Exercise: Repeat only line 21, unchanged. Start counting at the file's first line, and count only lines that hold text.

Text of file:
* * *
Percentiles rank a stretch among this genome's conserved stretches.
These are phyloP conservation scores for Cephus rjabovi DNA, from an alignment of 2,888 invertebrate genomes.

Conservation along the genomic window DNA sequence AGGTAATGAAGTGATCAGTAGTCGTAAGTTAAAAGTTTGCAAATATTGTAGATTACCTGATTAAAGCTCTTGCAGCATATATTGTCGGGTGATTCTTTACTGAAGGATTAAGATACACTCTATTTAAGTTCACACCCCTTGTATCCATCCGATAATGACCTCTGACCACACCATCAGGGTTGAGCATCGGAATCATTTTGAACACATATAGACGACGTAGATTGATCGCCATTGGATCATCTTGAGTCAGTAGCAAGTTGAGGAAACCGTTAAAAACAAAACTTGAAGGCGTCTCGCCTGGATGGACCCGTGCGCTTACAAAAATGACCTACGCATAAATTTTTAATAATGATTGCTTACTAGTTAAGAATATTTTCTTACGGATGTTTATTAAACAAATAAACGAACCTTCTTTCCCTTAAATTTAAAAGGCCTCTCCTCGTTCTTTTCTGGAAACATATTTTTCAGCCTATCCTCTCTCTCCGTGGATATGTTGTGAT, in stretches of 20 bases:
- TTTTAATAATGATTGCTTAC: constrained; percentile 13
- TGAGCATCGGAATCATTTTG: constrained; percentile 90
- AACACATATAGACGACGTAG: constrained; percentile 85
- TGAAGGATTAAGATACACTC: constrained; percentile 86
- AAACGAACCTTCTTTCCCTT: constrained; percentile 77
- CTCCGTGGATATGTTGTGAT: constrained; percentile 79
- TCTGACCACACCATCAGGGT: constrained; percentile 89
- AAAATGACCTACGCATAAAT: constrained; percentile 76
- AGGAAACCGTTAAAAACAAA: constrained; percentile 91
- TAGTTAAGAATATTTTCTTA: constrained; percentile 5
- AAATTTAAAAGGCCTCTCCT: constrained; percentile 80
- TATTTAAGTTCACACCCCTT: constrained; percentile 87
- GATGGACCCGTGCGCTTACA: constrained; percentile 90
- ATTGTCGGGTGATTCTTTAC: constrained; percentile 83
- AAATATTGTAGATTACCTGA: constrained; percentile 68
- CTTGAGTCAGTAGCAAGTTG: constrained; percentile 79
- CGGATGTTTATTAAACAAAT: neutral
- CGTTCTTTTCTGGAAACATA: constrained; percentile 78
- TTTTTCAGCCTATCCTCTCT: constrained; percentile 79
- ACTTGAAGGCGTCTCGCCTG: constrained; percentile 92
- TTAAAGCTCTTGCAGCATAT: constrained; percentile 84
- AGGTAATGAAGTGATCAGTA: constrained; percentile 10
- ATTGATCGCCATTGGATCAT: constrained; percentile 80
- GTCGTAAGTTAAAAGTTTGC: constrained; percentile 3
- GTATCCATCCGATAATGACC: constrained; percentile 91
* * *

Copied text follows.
- CGTTCTTTTCTGGAAACATA: constrained; percentile 78